2.1.5 Licensing and documentation

2.2 APIs
The classes in the Java APIs are organized into separate groups called packages. Each package contains a set of related interfaces, classes and exceptions. Refer to the separate platforms for a description of the packages available.
Sun has defined three platforms targeting different application environments and segmented many of its APIs so that they belong to one of the platforms.
The platforms are:

Java Platform, Micro Edition (Java ME) — targeting environments with limited resources like cellular phones.
Java Platform, Standard Edition (Java SE) — targeting workstation environments.
Java Platform, Enterprise Edition (Java EE) — targeting large distributed enterprise or Internet environments.

As mentioned before, java platform is very wide in terms of functionality; in addition, java is an open source platform which makes it possible for any one to edit and add more functionality, so, in order to utilize this feature, there is a standard process defined to allow interested parties to be involved in the definition of future versions and features of the Java platform. This process is called the Java Community Process (JCP).

The JCP involves the use of Java Specification Requests (JSR), which are formal documents that describe proposed specifications and technologies to be added to the Java platform. Formal public reviews of JSRs are conducted before the JSR becomes final and is voted on by the JCP Executive Committee. A final JSR provides a reference implementation which provides a free implementation of the technology in source code form and a Technology Compatibility Kit to verify the API specification.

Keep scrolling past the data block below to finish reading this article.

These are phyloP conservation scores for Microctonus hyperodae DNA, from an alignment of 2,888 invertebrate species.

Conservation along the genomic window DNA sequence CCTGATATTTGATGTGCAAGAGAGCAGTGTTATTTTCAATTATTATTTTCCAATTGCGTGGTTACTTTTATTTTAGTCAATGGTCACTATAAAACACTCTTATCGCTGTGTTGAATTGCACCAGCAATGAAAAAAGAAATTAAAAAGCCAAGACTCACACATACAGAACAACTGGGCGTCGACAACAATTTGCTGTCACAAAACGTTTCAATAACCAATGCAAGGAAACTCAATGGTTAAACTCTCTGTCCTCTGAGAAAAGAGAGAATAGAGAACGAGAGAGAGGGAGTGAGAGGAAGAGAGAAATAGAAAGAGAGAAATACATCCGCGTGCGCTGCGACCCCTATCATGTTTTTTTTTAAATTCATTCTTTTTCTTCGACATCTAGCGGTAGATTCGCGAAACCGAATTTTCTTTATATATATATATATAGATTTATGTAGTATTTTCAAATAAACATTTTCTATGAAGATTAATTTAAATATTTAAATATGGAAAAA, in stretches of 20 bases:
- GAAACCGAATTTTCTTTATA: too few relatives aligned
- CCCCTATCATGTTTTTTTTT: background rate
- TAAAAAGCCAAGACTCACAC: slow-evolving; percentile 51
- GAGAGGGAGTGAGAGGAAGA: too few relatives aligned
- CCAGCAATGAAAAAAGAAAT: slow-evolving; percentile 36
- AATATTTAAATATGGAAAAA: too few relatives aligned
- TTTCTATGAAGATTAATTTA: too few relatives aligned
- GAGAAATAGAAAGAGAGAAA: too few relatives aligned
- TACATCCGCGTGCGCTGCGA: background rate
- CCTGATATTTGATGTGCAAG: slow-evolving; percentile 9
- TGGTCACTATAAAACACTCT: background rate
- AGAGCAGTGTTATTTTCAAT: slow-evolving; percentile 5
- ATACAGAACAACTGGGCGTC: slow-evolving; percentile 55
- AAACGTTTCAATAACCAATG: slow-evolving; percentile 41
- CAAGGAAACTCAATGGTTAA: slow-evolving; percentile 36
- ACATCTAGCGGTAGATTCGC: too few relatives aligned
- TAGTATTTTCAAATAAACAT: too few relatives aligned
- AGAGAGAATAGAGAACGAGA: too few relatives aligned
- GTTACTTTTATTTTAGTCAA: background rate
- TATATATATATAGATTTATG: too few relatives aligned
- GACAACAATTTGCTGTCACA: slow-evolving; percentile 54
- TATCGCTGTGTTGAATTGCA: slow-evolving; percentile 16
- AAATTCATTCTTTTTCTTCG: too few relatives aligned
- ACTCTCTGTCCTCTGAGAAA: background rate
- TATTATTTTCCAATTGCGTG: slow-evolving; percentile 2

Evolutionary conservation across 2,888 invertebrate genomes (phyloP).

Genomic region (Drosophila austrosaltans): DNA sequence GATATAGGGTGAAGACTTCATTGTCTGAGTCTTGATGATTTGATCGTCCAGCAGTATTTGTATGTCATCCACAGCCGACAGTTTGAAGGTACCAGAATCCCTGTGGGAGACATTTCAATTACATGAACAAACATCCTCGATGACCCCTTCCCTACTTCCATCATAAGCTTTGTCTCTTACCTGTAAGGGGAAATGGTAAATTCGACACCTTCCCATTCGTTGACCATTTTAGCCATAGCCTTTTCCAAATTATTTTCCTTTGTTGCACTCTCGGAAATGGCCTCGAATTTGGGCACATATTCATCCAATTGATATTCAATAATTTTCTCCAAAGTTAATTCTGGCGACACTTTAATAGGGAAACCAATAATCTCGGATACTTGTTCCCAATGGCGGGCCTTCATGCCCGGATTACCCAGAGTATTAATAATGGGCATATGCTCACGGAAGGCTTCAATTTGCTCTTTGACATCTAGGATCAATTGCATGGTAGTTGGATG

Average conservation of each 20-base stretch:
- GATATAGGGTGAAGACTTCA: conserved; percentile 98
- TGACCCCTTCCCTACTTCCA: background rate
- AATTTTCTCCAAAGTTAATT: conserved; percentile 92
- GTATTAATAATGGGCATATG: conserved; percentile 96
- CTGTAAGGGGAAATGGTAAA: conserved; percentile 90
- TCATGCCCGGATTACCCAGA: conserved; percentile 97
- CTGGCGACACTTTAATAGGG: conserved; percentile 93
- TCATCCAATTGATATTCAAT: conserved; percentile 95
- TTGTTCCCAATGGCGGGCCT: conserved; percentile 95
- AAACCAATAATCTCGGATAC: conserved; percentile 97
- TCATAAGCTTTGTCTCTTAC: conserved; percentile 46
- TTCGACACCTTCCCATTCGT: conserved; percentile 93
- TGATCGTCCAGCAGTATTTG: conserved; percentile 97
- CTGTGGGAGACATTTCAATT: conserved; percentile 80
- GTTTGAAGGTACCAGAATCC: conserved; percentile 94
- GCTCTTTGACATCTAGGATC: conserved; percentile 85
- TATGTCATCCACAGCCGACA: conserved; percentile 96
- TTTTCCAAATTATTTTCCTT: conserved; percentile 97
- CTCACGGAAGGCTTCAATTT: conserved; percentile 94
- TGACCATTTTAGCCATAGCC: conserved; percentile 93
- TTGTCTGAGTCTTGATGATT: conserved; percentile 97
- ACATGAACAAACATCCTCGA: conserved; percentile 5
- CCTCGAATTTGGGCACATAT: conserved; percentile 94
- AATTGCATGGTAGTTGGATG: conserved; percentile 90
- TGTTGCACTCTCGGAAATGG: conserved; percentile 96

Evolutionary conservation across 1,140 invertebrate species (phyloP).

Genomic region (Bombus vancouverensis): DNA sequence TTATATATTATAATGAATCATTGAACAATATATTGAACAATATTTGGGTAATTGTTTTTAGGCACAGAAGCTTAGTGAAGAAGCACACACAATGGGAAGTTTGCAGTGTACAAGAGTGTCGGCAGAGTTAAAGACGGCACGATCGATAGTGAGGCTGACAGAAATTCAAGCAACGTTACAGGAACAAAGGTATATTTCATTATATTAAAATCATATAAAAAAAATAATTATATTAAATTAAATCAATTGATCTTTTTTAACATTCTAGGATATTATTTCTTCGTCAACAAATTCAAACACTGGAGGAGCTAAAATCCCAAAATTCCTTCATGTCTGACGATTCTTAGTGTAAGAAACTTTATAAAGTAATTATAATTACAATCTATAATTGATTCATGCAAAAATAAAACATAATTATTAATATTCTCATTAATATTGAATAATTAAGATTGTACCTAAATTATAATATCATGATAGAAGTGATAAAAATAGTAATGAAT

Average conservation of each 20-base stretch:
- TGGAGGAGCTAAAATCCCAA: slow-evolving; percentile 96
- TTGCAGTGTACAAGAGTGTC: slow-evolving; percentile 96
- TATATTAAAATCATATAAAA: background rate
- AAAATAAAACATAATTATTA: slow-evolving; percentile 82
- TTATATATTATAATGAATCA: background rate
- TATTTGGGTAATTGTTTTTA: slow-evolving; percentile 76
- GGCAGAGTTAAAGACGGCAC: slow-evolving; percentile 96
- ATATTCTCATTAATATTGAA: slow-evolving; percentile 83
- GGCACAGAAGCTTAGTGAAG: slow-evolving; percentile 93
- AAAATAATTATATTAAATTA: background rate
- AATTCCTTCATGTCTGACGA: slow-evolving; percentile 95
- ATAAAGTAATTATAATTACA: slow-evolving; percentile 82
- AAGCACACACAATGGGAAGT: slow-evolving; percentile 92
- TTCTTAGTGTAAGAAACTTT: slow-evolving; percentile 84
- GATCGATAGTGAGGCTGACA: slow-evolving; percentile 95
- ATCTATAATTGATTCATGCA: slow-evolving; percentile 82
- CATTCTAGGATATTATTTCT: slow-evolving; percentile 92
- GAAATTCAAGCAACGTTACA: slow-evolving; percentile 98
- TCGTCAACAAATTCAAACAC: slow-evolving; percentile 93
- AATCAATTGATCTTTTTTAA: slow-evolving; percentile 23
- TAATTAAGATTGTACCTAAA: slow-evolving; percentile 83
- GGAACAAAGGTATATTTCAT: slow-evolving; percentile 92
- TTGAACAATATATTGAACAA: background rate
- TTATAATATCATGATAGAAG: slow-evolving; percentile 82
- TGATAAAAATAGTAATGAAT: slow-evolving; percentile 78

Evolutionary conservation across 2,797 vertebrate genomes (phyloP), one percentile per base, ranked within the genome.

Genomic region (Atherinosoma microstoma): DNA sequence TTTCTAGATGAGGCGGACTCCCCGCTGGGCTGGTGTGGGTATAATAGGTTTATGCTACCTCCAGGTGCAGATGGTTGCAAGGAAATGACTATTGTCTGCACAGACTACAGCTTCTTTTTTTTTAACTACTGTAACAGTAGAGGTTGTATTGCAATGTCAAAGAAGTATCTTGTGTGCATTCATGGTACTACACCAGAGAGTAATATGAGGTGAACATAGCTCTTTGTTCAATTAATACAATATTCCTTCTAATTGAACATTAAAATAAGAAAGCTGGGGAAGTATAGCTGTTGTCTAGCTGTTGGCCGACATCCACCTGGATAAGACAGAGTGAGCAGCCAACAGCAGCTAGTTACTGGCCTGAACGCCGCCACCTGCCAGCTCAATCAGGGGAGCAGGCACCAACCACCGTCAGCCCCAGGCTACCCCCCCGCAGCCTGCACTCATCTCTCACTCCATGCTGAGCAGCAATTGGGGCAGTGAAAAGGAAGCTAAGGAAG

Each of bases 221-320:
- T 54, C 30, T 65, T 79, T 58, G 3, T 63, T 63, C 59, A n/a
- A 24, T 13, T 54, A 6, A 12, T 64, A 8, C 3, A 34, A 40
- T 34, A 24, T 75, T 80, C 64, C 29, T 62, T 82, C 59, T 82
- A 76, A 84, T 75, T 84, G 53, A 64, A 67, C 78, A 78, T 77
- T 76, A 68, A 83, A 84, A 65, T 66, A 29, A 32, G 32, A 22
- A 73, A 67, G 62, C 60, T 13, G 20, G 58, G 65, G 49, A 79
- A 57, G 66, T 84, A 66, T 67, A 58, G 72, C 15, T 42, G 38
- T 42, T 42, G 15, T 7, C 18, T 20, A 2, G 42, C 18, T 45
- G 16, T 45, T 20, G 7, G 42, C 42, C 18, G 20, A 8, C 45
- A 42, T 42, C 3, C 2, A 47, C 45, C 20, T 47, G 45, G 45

Extensions and related architectures
The extensions to standard Java are typically in javax.* packages. They are not included in the JDK or JRE. Extensions and architectures closely tied to the Java programming language include:
Java EE (previously J2EE) (Java Platform, Enterprise Edition—for distributed enterprise applications)
Java ME (previously J2ME) (Java Platform, Micro Edition—for PDAs and cellular phones)
JMF (Java Media Framework)
JNDI (Java Naming and Directory Interface)
JSML (Java Speech API Markup Language)
JDBC (Java DataBase Connectivity)
JDO (Java Data Objects)
JAI (Java Advanced Imaging)
JAIN (Java API for Integrated Networks)
JDMK (Java Dynamic Management Kit)
Jini (a network architecture for the construction of federated distributed systems)
Jiro
Java Card (Java for smart cards)
JavaSpaces
JML (Java Modeling Language)
JMI (Java Metadata Interface)
JMX (Java Management Extensions)
JSP (JavaServer Pages)
JSF (JavaServer Faces)
JNI (Java Native Interface)
JXTA (Open Protocols for Peer-to-Peer (P2P) Virtual Network)
Java 3D (A high level API for 3D graphics programming)
JOGL (Java OpenGL—A low level API for 3D graphics programming, using OpenGL)
LWJGL (Light Weight Java Game Library—A low level API providing access to OpenGL, OpenAL and various input devices)
OSGi (Dynamic Service Management and Remote Maintenance)

2.3 Summary and coming articles
This article can be considered the entry point for discussing the java platform in a more detailed view. We described the components of the JRE including the JVM and APIs.
Starting from the next article, we are going to discuss the main three platforms of java one by one showing the functionality of each platform.